Ladies and gentleman, we did it. Another school year completed, another summer upon us. I have a piece of advice – be reasonable with your co-parent this summer. Your kids should enjoy a summer break and holiday with their other parent just like they should with you. Certainly, you should not be taken advantage of, but, try not to sweat the really small issues. Remember, if you give them a tough time about a summer holiday, break or vacation, they are going to do the same right back, creating a never ending, and, unnecessary cycle of pettiness and unpleasantness. If you have any questions about summer parenting time or other divorce issues, please contact us.
Are you the payer of child and/or spousal support and wish your payment(s) were less and lower? Thinking about quitting or reducing your employment/working hours and that will do the trick? Not so quick. In Michigan, there is a legal principle called the imputation of income. Obviously, the Courts cannot force someone to physically go to work and make money. That said, the Court can calculate your income to an amount it believes is fair, reasonable and/or justified. For example, you make $100,000.00 per year and quit your job. If you go to Court saying I cannot pay support, the Court will say, “Too bad, if you don’t want to work at that job, thats on you, but, you don’t get to quit, not work and have an income of $0.” Similarly, if you elect to work less than you can/should, the court can impute you at a higher income for support calculation purposes. What does all of this mean? If you want to attempt to lower your support payments, speak with a family lawyer about (1) negotiating directly with your spouse or (2) assessing the filing and success of a Motion to Modify Support before the Court and the Friend of the Court. If you have any questions on this or any other divorce issue, please contact us today.
We advise every Emmer Law PLC divorce client during the divorce, and, in writing in the final Judgment of Divorce, to seek advice and counsel from a tax professional or accountant. Emmer Law PLC and Attorney Max S. Emmer do not provide expert tax advice, and, always instruct clients to seek that out as there are significant changes to your tax returns, filings, statuses and credits upon divorce (especially with shared minor children). Should you have any questions, please contact us.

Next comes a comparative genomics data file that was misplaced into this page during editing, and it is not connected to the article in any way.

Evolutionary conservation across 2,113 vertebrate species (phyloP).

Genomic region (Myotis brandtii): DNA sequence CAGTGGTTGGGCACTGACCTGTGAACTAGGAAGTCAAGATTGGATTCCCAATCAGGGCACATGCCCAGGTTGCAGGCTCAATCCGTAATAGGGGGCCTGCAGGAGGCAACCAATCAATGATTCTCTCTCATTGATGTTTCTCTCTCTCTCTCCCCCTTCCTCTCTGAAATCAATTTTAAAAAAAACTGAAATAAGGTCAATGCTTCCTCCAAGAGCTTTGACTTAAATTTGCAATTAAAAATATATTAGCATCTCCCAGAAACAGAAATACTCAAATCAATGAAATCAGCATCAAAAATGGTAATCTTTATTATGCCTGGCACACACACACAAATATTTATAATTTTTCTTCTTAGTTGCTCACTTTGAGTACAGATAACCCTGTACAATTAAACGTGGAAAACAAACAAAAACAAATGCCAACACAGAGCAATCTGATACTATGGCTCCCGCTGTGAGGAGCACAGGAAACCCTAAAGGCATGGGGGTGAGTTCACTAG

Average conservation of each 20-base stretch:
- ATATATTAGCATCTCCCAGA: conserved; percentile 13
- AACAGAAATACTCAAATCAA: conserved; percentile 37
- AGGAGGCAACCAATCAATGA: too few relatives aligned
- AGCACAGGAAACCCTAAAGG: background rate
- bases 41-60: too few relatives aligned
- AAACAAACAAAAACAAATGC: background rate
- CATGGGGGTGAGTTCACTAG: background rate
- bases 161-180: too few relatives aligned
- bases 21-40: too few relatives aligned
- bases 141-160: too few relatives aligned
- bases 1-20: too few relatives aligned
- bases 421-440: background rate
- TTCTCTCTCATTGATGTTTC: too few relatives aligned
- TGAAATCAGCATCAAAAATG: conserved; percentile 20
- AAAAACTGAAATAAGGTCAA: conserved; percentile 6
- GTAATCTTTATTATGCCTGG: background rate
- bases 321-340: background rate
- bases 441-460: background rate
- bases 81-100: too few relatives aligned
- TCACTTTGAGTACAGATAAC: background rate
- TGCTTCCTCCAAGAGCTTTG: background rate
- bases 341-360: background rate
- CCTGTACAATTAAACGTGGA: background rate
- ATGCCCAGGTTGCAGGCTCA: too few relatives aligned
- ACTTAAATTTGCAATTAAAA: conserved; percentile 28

For better or worse, we live in an era where social media in not just prevalent, it is ubiquitous. Despite many positives, social media, unfortunately, provides permanent evidence of what people do, say, feel, believe, and experience in their day-to-day lives. Often times, it is not mere rainbows, ice cream cones, and backyard soccer games.
Ideally, my clients would delete social media before they file for divorce, keep it inactive the entirety of the divorce proceeding, and, maybe reclaim their profiles a few years later. But, oh well.
If, after this, you feel compelled to continue actively using your social media profiles during your divorce, my professional and personal advice would be:
- DO NOT post any pictures, stories, tweets, or comments of you with other potential dates, romantic partners, paramours, or suitors.
- DO NOT post anything controversial (and, yes, for these purposes, we’re going old dinner party rules in leaving sex, religion, and politics in the don’t post silo).
- DO NOT post anything about your current spouse or the divorce. The only exception here is if you and your current spouse expressly agree to make a brief, joint post/announcement on social media to friends, family, and others. Nothing more.
- DO NOT post anything related to drinking (even social drinking), drugs or excessive partying or nighttime misadventures (even if legal).
- DO NOT post about your shared children in any way that could appear as slighting, boxing out, or in any way putting the children in the middle of the divorce.
Let me be clear – my advice is not meant to infringe upon your right to live your life freely and independently. It is, rather, to ensure you do not provide ammunition to your soon-to-be-ex and their attorney to make a mountain out of a mole hill for any little thing; I assure you they will be looking. This is also for the benefit of your children – do you want them (or their friends) seeing anything about you or your soon-to-be-ex regarding this private, sensitive, and ongoing family matter? Of course not.
Post something political – Your current spouse may argue you will try to radicalize/politicize the child.
Post with another man/woman – Your current spouse will say “Who is this? Were you with them during our marriage?” or “I can’t trust them with the kids, who knows who they even hang out with or bring around.”
Post something about your current spouse or the divorce they don’t like – Your current spouse and their lawyer will argue you are bad-mouthing and harming their reputation.
Post at 1:00AM holding drinks at a bar? Current spouse’s lawyer will argue you are more concerned with partying and being out than creating a suitable home life for your children.
Does all this sound far-fetched, ridiculous, or sensational? Welcome to the world of family law and divorce.
Living (or at least appearing to live) a private, uneventful life during your divorce will, I promise, save you from a great deal of headaches and scrutiny.
If you have any questions on this or any other family law and divorce issues, please contact us.
Understanding how your money works at the beginning of and during divorce.